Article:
Whilst that may have been a common place practice when I grew up we know much more about Work, Health, Safety and have legislation drawing us to ensuring safe work places; as this must be seen to be.

This ultimately tipped my hand to being in favour of a fence because it addresses in my opinion the landlords obligations toward providing a safe work place. This WILL assist in avoiding injury to children of other parents during matches (at all levels, not just league) and training sessions.

If coaches allow their or players children onto the playing arena that becomes solely the responsibility of the Sturt FC. As I indicated on the night in my talking to my motion the President and the CEO of the club I am sure will take action against the offender and to ensure all personal are more conscious of safety in their workplace in the future.

Of course the fence cannot and will not be erected unless we can secure funding of 2/3 rds of the cost of the fencing from outside, a key component of the motion. So as I am tending to say with many of my blogs….watch this space.

Pickets “point” to failure to communicate

The “official” Unley Oval Picket Consultation has now ended. Based on responses I have personally received I am concerned the public are not aware of what we are proposing and seeking their feed back on.

As identified in my other blog today we (the elected members) are getting direct feedback from some. When I read this feedback I am convinced many, both for and against, do not know what they are being asked to comment on.

Given my penchant for identifying where we might be lacking in communication skills I was disturbed by this.

My reading of the responses I have received indicate to me that many believe that the fencing will be permanent around the “full” perimeter of the oval. I also read from those that were speaking against the fencing that they were most unimpressed that the oval would be cut off and isolated. Those speaking in support were highlighting that kids and dogs could now be separated or that kids would now be stopped from running away from mum and dad straight out onto the street.

Having not seen our communication because I have been focused on matters home here in Goodwood South I checked our Have Your say website to find out why.

In putting the motion to go out to public consultation I spoke that I wanted to know and I wanted you to know where the openings would be,  how many openings there would be, and how big they would be. My theory was let our people know exactly what we are proposing so they can provide informed comment.

The only reference to openings on the landing page was a photo showing a very small gate through which the picture is focused and white around  the entire boundary shown in the photo. So first impression is the openings are going to be quite small, big enough only I trust for disabled access, prams etc but essentially personal access only.

I then went looking to see if there was information answering these questions. Nope! not on that page.

There was a FAQ list but it did not present what I was looking for until pressing on “more”. What I found then was openings would be 50 m apart but not located. We could not determine how wide they would be, yet?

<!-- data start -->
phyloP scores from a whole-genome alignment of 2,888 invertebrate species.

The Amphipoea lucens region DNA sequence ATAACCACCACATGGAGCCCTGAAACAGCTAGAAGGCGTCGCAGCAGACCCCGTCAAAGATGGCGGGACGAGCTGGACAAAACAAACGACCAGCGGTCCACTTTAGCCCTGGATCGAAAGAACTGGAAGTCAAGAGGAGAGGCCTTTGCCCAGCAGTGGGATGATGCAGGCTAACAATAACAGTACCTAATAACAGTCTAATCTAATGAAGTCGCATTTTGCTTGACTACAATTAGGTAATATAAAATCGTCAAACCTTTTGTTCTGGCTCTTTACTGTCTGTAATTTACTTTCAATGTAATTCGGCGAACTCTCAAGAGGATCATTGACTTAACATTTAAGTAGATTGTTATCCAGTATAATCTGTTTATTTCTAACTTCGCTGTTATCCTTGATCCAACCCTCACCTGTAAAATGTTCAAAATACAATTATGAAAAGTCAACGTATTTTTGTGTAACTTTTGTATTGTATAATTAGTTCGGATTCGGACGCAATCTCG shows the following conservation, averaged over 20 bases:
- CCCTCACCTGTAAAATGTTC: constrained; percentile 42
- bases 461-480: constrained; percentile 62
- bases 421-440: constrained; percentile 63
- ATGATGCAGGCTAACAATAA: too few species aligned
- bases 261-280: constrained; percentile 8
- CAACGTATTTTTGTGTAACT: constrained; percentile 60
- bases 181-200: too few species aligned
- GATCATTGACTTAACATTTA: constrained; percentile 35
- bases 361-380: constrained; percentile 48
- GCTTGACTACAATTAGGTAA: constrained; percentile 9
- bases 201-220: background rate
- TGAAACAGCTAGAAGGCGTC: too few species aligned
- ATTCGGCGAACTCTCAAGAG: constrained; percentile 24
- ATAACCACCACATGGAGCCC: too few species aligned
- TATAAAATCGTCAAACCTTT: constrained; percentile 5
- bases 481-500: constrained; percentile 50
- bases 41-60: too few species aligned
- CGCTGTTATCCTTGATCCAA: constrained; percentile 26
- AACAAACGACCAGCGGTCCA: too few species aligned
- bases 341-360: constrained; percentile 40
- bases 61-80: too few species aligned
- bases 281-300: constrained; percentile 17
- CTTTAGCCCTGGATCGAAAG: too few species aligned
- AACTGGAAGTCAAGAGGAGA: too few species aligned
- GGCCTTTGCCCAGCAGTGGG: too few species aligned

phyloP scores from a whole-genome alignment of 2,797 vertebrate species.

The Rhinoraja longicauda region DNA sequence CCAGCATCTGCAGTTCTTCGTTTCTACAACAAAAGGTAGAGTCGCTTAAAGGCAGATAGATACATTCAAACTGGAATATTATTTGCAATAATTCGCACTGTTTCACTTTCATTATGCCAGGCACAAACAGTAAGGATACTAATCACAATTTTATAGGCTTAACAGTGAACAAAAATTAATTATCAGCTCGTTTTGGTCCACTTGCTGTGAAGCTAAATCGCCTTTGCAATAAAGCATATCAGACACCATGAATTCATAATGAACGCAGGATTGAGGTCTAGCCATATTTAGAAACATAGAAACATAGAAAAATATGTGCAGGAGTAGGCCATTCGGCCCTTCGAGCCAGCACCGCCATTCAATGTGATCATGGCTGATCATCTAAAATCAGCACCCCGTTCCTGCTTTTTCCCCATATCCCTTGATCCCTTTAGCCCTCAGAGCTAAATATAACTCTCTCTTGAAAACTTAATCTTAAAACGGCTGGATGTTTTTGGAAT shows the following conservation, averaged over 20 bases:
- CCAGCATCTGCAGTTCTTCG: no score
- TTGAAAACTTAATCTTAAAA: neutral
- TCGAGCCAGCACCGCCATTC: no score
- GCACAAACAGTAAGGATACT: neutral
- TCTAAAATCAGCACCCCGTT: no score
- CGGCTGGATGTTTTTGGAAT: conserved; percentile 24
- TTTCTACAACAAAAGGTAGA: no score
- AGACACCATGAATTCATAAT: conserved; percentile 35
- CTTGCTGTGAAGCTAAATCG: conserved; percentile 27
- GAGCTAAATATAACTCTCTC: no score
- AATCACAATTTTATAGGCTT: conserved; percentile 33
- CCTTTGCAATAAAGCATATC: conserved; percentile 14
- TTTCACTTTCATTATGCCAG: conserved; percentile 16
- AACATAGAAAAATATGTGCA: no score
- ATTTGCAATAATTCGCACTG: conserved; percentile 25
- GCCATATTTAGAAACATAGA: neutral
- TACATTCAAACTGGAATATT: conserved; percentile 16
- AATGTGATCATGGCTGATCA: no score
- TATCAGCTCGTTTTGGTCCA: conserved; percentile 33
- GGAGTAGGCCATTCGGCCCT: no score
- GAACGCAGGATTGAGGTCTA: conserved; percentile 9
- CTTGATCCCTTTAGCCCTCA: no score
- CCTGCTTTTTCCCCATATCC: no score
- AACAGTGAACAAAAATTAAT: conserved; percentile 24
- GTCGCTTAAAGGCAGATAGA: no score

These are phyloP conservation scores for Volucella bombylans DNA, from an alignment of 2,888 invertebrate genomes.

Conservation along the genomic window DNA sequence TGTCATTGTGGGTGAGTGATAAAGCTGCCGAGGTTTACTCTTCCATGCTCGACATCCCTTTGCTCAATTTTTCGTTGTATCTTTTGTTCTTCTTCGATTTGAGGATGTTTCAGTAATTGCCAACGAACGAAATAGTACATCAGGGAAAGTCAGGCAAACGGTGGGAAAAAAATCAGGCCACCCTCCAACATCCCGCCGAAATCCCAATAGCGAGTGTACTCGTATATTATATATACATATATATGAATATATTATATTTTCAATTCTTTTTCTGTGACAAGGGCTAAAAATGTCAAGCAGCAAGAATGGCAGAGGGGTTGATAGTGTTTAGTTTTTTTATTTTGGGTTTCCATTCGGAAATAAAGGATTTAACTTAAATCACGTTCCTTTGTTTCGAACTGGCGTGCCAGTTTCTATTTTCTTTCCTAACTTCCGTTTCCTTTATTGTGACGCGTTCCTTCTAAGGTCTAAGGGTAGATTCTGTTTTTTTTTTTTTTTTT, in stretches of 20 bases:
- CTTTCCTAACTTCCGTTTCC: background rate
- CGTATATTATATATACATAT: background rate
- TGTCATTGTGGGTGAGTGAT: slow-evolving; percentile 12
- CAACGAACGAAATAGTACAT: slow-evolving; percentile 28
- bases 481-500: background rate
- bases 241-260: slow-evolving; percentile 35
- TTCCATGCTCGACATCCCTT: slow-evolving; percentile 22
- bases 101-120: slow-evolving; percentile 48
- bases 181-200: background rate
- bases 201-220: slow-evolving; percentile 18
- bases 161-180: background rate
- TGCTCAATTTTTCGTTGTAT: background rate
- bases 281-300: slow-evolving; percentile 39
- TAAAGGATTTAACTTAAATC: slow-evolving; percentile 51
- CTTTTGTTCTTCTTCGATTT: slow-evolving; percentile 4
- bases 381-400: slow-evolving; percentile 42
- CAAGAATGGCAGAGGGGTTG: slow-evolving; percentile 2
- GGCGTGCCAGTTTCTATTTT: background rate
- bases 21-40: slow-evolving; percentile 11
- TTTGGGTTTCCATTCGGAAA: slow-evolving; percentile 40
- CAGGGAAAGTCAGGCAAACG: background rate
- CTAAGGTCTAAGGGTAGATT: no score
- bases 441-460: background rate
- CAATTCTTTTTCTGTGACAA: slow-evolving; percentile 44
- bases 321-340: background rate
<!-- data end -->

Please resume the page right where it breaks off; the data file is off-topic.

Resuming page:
For my money I reckon a significant percentage of people would not have looked that far and therefore would have only been guessing when responding.

I had expected to see a layout showing the where, the how big etc. I also expected that the openings would be larger requiring lengths of temporary fencing to still be required on “game” day. Apparently not, meaning I also don’t know what is being proposed and this means there exists a communication gap between me and our staff.

As the mover of the motion I can only say that this serves again to highlight to me that communication remains our most important challenge to solve in the next term of Council and going forward.

The new way for the public to respond to Council consultation

Unley Oval Picket Fence consultation has now closed as my email inbox is being inundated with responses direct to me and my fellow councillors.

We may be seeing the start of a new means of people responding to our public consultation processes.

I have received a dozen plus emails on the Unley Oval Picket fence consultation, both for and against. As I read these emails I get the feeling that many do not know what they are responding to. Again I find, when checking our communication, we have failed to properly communicate what is being offered. That is another storey however for today’s separate blog.

Advice from a member of our staff indicated to me not that long ago that there was a particular trend to the responses they have received and that is on the side of supporting the proposition. The trend from my inbox is the opposite however, with the majority against it.

This raises the question to me whether or not the people emailing the elected members have put their thoughts in through the designated channel or simply choosing to by pass the official channels and influence elected members direct.

I will find out soon enough of course in this case when our admin prepares their report and I compare their list of respondents to that I have received from.

So, as I push my campaign for better communication skills from within Council, I wonder if we will have to review how we receive responses and what credence we put on emails direct to elected members.